5 Qualitative Benefits Aside from the monetary benefits illustrated above that are strictly a result of quantitative analysis, there are several qualitative, or non-mathematical factors that are often ignored in the retirement savings debate. We have identified five such benefits that deserve recognition: 1. The tax deductibility of contributions and the annual RRSP deadline reinforce a savings discipline that might otherwise be absent. 2. Regardless of whether the tax refund is reinvested or not, it must be assigned some benefit. In our calculations, we assume the refund is reinvested. This allows us to easily assign it a monetary value. Some individuals may use the refund for home repairs or to take a vacation. In these circumstances, the benefit derived is not clear but the refund still has some monetary and/or perceived value. 3. The use of spousal RRSPs allow for income splitting opportunities in retirement. 4. Withdrawals from RRSPs are taxed as income. Because of this, individuals who are still working are less tempted to dip into their retirement savings to fund a discretionary purchase. 5. Saving in an RRSP eases the administrative burden of regularly updating the adjusted cost base of your investments so that you can later calculate capital gains on dispositions. Conclusion Our analysis shows that saving for retirement using a registered plan (RRSP) is more beneficial than saving in a non-registered, taxable account. There are a few exceptions to this, but for the most part, this conclusion will hold true for the majority of middle- and upperincome earners. The general conclusions that may be drawn from our analysis are as follows: Higher equity content in a portfolio reduces the advantage of saving within an RRSP. However, the end result of using a registered plan is still more beneficial than pursuing the taxable savings alternative. Changes in the progressive tax rates could impact which savings scenario provides the most after-tax capital. If the capital gains inclusion rate is further reduced, the benefits of holding equities within a registered plan will also be further reduced. The higher the income level, the greater the benefit of saving within an RRSP. A higher income implies a larger tax refund from RRSP savings. Furthermore, the higher an individual s income, the higher the taxes payable on the proportion of interest, dividends and realized capital gains generated by the non-registered account. The benefit of saving in an RRSP increases as the investment time horizon increases. Longevity extends the period that assets can compound tax-deferred in a RRSP/RRIF. The probability of an investor outliving their capital is reduced through investing in an RRSP because this option allows for greater capital accumulation. 4 Phillips, Hager & North Investment Management

6 Appendix Assumptions Used in Our Calculations Calculations use an annual income of $100,000 (indexed to inflation). Average British Columbia tax brackets (provided by Deloitte & Touche) are also indexed and are applied to all calculations. i RRSP contributions are maximized and indexed to the levels provided by the federal government. All tax refunds resulting from RRSP contributions are invested in a non-registered retirement savings account using the same asset mix as the RRSP. An individual s net annual savings after expenses are invested in a taxable retirement savings account. Expenses constitute 40% of gross employment income, and are indexed to inflation. Equities provide a level of return of 8% over the investment horizon. ii Bonds provide a level of return of 5% over the investment horizon, consisting entirely of interest income. In the non-registered accounts, taxes are paid annually on interest, dividends, and realized capital gains. iii Unrealized capital gains in the non-registered account accrue on a tax-deferred basis until disposition. In the RRSP, interest, dividends and capital gains (realized and unrealized) rolled over and compound tax-free until they are withdrawn, at which point they become fully taxable as income. A retirement age of 65 is used, at which point withdrawals begin. In retirement, the post-tax amount withdrawn each year is equivalent to the investor s pre-retirement income (after taxes and savings have been deducted) so that the lifestyle they are used to living is maintained. Contributions to the RRSP and non-registered account begin at the age of 40. iv Upon death, all accounts are liquidated and taxed accordingly. A Note about the Old Age Security (OAS) Clawback The OAS clawback is a tool that the federal government uses to re-collect retirement benefits that were paid out to individuals whose income in retirement exceeds a certain level. Currently, the clawback comes into effect for those individuals whose annual retirement income exceeds $59,790. v The clawback reduces OAS benefits by 15 cents per dollar for any amount of net income that exceeds $59,790. The maximum OAS payment that an individual may receive is roughly $5,700 per annum, and such payments are available to anyone over the age of 65 (who meets certain residency requirements). i ii Calculations were also done using an annual income level of $40,000. The results were similar (although not as dramatic). This return is based on a 6% growth rate and 2% dividend. iii Dividends are eligible for the dividend tax credit. In the non-registered account, one half of realized capital gains are included in the calculation of annual taxable income. Many articles on this topic assume that all equity returns in non-registered accounts will be in the form of unrealized capital gains. We find this assumption to be suspect. In index funds, dividends are flowed through to their unitholders and capital gains may be realized when the composition of the index changes. In individual stock portfolios, a reasonable investor would periodically rebalance their account. Actively managed mutual funds also periodically trigger gains when they rotate among stocks or sectors. In our analysis, we use an annual realized capital gains rate of 1.5% because this has been the average capital gains distribution from the PH&N Canadian Equity Fund over the last 20 years. The resulting taxes payable create a drag on the portfolio because not all distributions are reinvested, as a portion of them end up in the hands of the government via income tax. iv Calculations were also done using a contribution starting age of 30. Under this scenario, the ending figures favour investing in an RRSP account over a nonregistered account even more so. v As of December The Retirement Savings Debate: Inside or Outside the RRSP Structure? 5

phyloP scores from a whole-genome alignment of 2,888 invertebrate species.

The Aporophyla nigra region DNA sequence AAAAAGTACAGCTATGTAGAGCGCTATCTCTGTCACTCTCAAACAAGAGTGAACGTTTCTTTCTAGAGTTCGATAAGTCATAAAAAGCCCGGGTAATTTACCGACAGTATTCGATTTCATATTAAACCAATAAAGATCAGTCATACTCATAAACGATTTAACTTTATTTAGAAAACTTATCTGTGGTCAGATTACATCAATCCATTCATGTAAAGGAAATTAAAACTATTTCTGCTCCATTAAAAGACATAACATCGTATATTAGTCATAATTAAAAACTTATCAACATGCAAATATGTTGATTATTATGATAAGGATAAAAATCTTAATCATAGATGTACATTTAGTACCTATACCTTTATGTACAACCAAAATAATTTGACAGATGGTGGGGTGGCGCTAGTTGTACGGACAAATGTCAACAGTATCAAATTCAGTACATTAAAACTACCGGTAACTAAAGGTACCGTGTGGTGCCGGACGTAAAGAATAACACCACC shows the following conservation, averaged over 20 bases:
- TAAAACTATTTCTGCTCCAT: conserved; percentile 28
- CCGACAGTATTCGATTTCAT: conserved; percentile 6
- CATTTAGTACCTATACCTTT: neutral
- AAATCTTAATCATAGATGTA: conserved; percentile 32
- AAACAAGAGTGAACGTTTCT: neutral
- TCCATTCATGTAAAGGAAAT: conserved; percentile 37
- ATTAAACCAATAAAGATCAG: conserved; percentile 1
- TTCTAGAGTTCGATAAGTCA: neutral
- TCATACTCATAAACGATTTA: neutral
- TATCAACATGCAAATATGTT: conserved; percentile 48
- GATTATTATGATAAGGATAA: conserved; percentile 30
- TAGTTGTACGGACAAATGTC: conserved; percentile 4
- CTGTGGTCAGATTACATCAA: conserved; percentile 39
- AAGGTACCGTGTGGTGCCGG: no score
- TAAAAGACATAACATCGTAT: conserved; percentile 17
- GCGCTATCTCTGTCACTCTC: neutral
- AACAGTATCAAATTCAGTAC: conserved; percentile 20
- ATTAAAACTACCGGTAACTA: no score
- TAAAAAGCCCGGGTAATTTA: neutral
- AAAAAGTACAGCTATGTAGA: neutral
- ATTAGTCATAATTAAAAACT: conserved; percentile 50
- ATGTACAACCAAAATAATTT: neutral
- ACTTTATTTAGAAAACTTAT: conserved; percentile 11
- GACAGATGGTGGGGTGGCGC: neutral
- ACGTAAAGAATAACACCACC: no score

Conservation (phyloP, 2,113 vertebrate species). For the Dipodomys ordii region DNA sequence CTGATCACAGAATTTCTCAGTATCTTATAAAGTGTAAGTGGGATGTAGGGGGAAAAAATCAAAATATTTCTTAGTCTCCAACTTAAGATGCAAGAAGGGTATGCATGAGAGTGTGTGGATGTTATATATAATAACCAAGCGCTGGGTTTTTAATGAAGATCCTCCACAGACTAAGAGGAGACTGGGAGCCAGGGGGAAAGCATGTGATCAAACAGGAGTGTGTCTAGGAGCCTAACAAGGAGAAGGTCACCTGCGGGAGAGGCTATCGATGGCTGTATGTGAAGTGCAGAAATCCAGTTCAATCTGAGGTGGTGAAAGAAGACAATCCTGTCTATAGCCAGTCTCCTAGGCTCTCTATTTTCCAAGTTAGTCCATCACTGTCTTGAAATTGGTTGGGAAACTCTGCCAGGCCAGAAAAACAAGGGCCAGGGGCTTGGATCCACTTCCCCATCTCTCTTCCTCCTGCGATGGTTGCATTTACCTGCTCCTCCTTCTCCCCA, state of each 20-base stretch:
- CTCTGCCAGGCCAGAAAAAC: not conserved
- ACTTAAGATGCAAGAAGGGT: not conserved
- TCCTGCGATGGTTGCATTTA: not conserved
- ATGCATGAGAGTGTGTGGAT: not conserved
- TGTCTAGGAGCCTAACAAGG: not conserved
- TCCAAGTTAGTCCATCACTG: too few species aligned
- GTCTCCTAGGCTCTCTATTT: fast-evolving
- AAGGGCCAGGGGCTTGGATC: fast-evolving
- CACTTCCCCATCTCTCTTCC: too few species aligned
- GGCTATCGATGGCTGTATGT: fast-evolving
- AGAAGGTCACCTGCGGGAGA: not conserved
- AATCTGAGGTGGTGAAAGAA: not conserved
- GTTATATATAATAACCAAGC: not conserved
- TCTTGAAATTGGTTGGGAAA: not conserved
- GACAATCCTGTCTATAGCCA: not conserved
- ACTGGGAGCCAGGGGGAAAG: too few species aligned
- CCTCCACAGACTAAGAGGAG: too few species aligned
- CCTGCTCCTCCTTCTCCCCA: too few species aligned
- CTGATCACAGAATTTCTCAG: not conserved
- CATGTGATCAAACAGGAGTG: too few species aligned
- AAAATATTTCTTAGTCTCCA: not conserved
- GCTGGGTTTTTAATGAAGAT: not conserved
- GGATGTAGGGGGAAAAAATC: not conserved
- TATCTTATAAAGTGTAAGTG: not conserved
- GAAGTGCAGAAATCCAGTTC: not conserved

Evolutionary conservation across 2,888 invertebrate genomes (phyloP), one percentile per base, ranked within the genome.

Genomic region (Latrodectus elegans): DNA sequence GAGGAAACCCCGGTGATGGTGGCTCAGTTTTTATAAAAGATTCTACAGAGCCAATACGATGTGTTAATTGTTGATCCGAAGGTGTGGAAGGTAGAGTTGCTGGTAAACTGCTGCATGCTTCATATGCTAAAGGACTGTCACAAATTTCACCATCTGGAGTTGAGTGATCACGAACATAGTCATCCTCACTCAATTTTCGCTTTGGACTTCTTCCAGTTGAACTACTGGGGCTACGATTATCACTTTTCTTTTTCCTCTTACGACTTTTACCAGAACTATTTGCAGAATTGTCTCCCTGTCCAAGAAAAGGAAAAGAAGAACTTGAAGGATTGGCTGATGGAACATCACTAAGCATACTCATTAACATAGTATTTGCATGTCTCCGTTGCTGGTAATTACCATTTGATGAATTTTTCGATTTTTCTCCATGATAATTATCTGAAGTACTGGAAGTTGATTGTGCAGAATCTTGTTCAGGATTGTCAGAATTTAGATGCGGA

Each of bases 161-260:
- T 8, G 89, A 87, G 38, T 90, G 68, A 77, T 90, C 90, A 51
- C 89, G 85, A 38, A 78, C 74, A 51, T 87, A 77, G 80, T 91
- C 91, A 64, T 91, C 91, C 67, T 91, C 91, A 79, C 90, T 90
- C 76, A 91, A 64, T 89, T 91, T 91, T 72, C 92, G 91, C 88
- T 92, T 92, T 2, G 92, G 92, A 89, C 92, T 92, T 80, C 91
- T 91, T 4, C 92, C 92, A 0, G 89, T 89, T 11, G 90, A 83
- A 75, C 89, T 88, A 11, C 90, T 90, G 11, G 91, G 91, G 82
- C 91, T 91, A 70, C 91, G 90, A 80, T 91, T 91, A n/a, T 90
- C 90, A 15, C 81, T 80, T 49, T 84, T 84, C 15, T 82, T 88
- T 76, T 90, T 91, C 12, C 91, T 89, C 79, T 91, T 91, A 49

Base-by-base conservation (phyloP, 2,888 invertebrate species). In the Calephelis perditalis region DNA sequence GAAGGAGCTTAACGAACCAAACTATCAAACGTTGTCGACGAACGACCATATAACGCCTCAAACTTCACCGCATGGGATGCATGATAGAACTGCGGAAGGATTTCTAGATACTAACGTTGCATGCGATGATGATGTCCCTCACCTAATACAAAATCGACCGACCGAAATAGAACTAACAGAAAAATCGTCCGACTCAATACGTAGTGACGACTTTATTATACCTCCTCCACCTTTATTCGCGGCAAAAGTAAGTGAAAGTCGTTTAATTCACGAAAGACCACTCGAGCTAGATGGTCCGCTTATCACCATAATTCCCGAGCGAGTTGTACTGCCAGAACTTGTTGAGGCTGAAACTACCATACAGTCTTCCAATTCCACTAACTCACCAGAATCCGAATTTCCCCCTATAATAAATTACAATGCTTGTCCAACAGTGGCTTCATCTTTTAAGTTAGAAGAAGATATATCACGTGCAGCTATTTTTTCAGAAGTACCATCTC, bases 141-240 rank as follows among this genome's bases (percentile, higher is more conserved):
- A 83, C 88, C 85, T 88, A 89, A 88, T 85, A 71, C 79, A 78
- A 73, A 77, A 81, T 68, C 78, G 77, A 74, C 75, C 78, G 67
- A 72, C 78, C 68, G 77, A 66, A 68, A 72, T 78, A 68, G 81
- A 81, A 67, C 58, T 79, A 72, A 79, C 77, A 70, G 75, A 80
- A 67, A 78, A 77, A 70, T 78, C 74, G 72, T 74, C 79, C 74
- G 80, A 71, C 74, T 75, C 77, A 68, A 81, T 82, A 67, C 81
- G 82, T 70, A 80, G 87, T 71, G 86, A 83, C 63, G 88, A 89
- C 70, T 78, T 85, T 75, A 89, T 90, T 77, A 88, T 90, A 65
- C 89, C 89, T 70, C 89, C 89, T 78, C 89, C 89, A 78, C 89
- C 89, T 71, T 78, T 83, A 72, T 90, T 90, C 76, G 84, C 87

7 Commissions, trailing commissions, management fees and expenses may all be associated with mutual fund investments. Please read the prospectus before investing. The indicated rates of return are the historical annual compounded total returns including changes in unit value and reinvestment of all distributions and do not take into account sales, redemption, distribution or optional charges or income taxes payable by any unitholder that would have reduced returns. Mutual funds are not guaranteed, their values change frequently and past performance may not be repeated. Phillips Hager & North Investment Management is an operating division of RBC Global Asset Management Inc. (RBC GAM), an indirect, wholly-owned subsidiary of Royal Bank of Canada. RBC GAM is the manager and principal portfolio advisor of the PH&N Funds and the principal distributor of the Series O units of the Funds. PH&N and Phillips, Hager & North are registered trademarks of Royal Bank of Canada. Used under licence. Copyright RBC Global Asset Management Inc., Publication date: August 10, 2005 V A N C O U V E R Waterfront Centre 20th Floor 200 Burrard Street Vancouver, British Columbia Canada V6C 3N5 C A L G A R Y Alberta Stock Exchange Tower Ave S.W. Calgary, Alberta Canada T2P 3C4 T O R O N T O 155 Wellington St. West 22nd Floor Toronto, Ontario Canada M5V 3K7 M O N T R E A L Tour McGill College Suite McGill College Avenue Montreal, Quebec Canada H3A 3M8